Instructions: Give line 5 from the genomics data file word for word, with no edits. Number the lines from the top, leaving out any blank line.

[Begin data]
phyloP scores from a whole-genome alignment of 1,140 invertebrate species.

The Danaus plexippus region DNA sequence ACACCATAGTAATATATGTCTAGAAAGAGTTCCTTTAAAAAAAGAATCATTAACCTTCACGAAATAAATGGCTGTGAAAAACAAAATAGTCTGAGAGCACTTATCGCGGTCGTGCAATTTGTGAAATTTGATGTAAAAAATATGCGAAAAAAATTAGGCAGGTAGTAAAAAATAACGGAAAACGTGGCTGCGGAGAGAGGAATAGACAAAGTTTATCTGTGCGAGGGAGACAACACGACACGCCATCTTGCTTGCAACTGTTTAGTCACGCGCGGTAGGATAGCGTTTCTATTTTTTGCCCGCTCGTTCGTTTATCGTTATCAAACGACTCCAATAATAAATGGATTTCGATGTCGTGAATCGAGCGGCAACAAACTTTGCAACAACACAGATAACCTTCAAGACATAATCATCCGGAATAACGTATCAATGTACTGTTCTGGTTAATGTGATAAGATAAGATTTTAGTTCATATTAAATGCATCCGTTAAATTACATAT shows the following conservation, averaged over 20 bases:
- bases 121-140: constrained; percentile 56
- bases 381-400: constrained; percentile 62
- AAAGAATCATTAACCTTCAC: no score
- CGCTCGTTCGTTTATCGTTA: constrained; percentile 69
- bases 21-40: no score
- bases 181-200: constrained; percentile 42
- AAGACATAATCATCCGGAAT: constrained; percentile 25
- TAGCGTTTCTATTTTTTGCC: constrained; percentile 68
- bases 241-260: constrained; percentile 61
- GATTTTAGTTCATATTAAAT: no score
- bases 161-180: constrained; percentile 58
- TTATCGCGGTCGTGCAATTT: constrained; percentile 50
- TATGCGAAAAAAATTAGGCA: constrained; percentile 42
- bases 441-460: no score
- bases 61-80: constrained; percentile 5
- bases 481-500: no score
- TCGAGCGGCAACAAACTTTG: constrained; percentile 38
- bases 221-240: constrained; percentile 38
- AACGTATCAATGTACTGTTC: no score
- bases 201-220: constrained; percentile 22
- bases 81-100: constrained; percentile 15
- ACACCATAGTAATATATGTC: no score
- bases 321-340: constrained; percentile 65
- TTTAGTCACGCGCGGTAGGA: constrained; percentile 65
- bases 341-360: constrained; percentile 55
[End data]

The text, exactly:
- AAAGAATCATTAACCTTCAC: no score